When I was a kid, I figured I was going to grow up to be a big league ballplayer. I mean, it was obvious, wasn’t it? I was a big baseball card collector at the time, and I knew that Topps cards from certain years included the players’ signatures as part of the card designs, so I’d take the duplicate cards of lousy players and practice autographing them, because I figured I’d better get accustomed to signing my name in a baseball card–sized space. Since some players’ cards were oriented horizontally instead of vertically, I practiced signing on some of those as well, in case my own card turned out to be horizontal.
Of course, I didn’t turn out to be a big league ballplayer (yet). But it turns out that I am going to have my own official Topps trading card — and I’m even going to get to autograph it.
Here’s the deal: I was recently contacted by a Topps brand manager. He said there were several Uni Watch fans in the Topps offices and asked if I’d like to be part of Topps’s 2020 Allen and Ginter trading card product. In case you’re unfamiliar with Allen and Ginter (I confess that I didn’t know anything about it myself until now), that was the name of the tobacco company that marketed the first cigarette trading cards in the 1880s. Topps revived the brand name in 2006 and has used it since then for a line of cards with an old-timey look (additional examples here):
Some of the A&G cards are “rip cards,” meaning you can rip them open to reveal another card, possibly more valuable, inside:
The A&G cards include baseball players, obviously, but they also include some non-baseball athletes and non-athlete celebrities. That’s where I come in — I’ll be one of the “celebrity” cards for a set due to come out next July. As I understand it, my card will be one of the smaller, cigarette-sized cards and will be printed in an edition of 260something. I’ll sign each one individually — 10 in red ink (which will go inside of rip cards) and the rest in blue ink (which will be randomly scattered into packs and boxes). So all those practice autographs on cards when I was a kid will finally pay off! It’s like I’ve been preparing for this moment my entire life.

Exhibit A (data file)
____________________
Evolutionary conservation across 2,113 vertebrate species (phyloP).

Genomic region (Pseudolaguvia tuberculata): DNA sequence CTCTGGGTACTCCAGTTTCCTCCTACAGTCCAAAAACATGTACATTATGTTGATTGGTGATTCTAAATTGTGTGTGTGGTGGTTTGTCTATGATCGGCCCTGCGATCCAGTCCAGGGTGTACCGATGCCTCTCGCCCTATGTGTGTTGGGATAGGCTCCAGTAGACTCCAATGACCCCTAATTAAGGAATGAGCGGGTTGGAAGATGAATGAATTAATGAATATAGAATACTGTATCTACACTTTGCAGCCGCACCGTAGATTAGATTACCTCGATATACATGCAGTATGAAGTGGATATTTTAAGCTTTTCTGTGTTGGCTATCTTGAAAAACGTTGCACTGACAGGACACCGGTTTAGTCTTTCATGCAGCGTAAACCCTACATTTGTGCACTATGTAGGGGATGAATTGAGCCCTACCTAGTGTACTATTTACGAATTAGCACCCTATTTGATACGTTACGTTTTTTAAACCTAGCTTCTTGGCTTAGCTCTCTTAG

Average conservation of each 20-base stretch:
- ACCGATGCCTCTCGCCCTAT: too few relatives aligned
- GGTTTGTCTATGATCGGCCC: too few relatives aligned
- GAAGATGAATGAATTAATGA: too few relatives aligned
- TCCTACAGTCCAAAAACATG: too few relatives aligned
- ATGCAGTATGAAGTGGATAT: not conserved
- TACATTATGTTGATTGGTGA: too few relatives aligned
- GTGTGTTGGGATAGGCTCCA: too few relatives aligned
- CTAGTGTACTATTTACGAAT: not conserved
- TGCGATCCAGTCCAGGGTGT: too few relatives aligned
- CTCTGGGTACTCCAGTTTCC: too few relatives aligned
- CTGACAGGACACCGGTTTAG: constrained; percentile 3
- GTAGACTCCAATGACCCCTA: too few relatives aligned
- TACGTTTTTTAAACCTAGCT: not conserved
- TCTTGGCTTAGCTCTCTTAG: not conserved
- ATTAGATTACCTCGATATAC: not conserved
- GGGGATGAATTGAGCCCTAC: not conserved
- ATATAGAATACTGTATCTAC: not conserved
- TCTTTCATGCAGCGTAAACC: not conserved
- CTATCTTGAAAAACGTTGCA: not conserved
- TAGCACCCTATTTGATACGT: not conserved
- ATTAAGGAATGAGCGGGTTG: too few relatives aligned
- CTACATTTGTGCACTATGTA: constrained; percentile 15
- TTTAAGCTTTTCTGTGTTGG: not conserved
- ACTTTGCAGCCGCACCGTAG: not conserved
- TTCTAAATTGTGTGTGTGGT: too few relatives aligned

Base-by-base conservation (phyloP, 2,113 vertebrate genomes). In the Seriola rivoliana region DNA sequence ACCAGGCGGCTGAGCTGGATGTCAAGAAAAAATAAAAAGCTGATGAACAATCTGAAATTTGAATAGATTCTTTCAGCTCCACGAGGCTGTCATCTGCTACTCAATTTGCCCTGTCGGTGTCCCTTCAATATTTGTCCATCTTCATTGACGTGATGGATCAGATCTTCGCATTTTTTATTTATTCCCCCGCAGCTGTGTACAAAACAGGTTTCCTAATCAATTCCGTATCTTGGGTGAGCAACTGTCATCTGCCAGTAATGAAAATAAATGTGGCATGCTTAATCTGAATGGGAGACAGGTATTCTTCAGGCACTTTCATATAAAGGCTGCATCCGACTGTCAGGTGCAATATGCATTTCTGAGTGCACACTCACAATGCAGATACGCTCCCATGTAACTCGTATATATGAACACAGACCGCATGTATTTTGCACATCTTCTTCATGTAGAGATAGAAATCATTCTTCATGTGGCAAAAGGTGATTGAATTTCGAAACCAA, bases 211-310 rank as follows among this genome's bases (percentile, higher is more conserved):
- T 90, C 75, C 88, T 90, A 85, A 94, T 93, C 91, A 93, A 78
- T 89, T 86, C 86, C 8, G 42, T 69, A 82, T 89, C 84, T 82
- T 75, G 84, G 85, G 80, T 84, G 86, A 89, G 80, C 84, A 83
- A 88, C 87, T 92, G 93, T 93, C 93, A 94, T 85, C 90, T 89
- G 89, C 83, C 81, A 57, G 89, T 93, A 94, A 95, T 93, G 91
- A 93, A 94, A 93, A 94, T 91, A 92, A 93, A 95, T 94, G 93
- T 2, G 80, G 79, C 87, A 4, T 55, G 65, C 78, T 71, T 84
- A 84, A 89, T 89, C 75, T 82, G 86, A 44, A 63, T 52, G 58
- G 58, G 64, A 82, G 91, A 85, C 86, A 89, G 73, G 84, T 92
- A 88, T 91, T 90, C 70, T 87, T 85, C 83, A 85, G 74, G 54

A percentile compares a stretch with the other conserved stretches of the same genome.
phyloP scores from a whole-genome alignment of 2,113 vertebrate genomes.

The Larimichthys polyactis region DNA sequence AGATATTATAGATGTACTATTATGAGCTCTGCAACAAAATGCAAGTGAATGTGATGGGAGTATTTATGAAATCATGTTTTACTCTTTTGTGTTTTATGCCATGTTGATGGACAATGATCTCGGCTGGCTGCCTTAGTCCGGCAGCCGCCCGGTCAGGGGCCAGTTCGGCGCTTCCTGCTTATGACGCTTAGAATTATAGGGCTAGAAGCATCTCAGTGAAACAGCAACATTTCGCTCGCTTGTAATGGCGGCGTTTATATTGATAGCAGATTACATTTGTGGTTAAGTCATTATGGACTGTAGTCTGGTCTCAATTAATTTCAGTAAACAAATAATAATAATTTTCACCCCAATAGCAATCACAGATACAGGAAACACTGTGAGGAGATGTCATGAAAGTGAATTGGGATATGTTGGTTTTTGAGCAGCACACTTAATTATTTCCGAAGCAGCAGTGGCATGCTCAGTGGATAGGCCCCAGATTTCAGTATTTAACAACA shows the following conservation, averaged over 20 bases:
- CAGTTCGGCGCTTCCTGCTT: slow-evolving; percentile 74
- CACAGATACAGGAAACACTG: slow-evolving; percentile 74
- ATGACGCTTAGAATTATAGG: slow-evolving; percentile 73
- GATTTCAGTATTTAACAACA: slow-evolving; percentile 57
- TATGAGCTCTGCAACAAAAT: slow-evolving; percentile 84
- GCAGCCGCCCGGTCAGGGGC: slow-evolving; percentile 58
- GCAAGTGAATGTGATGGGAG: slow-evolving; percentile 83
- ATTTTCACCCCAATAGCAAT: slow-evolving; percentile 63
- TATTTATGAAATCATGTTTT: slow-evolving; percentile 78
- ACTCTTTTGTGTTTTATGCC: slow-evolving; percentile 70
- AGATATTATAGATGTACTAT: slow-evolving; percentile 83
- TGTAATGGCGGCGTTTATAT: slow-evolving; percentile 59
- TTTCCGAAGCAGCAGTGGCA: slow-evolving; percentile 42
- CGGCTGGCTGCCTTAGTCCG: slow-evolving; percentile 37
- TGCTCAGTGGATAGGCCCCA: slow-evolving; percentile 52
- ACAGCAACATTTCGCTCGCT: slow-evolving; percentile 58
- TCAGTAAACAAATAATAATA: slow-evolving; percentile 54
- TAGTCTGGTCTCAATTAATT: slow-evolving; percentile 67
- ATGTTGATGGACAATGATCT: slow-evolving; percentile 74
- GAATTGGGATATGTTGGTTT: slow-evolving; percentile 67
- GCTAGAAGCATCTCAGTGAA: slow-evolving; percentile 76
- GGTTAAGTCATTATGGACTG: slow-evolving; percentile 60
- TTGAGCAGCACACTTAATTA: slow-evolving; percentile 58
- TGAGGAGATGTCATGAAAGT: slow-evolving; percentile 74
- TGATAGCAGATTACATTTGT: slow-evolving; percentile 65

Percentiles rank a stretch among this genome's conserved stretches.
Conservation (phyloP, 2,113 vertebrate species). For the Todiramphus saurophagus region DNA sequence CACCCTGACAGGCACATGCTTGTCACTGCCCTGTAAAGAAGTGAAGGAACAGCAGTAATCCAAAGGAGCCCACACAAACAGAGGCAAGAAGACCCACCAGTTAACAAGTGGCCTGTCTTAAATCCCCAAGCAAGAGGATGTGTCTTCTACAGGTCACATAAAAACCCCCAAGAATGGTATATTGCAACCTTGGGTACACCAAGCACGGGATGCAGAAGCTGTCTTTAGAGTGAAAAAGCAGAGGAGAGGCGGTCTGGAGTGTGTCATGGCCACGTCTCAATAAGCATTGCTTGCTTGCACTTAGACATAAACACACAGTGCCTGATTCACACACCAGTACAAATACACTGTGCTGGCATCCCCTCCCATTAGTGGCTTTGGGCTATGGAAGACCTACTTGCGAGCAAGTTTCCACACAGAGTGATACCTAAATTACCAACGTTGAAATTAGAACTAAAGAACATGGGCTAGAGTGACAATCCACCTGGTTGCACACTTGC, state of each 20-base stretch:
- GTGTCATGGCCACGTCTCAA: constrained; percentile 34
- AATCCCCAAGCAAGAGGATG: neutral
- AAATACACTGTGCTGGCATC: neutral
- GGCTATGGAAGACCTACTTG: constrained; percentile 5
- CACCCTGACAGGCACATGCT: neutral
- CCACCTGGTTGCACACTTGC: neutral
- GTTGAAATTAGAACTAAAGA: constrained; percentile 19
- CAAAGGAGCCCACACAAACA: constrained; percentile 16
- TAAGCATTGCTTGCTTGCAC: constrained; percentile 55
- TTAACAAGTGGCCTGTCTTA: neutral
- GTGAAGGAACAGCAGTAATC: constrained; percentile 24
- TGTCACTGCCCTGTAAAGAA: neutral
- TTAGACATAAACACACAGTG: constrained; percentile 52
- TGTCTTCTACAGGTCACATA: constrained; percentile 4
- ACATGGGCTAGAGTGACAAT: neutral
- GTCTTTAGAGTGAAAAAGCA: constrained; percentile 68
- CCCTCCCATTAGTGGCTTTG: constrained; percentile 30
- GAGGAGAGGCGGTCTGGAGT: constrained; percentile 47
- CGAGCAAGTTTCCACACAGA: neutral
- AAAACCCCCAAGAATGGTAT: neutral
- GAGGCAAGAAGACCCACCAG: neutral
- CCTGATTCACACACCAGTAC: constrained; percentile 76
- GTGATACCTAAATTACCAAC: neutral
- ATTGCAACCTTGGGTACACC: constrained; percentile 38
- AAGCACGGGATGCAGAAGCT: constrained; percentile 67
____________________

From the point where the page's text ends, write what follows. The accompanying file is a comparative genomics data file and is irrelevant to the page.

After I told the Topps guy that I’d be happy to participate, he said, “Great! So after we hang up the phone, just email me a good photo of yourself and we’ll take it from there.” I was like, “Are you kidding? If I’m gonna be on a genuine Topps trading card, I’m not sending you an old photo. I’ll pose for a new one!”
That led to a slew of internal deliberations: What should I wear — Uni Watch apparel? One of my vintage flannel jerseys? “I’m Calling It Shea”? If I wear stirrups, will they even appear on the card or will they be cropped out? Should I wear a windbreaker under my jersey, as so many players did in the 1970s when being photographed at spring training for their cards (including Tug McGraw, in the 1972 card shown at right)? How should I pose? Should I be holding a ball? A bat? My glove? Where should the photo be taken — on a baseball diamond? On my front porch? Somewhere else?
Realistically, most of these questions will probably end up being moot, because the A&G autographed cards are small to begin with and the images are cropped pretty significantly to allow space for the signature, so there probably won’t be very much of me on the card. Still, I wanted to look as good as possible under the circumstances. So remember those photos of myself in Uni Watch attire that I showed you a few days ago? They’re from a quick photo session that the Tugboat Captain and I did on Sunday morning:
One of those shots will likely end up being used on the card. I did a lot of that “holding the ball” pose as a reference to the countless ballplayers whose cards looked like this (I always thought it would’ve looked better if they were holding the ball).
I don’t yet know what will be on the back of the card. I also don’t yet know how I’ll be referred to on the card (“Journalist”? “Writer”? “Uniformologist”? “Minutiae Fetishist”? “XFL Skeptic”?), but all of that will be sorted out soon enough.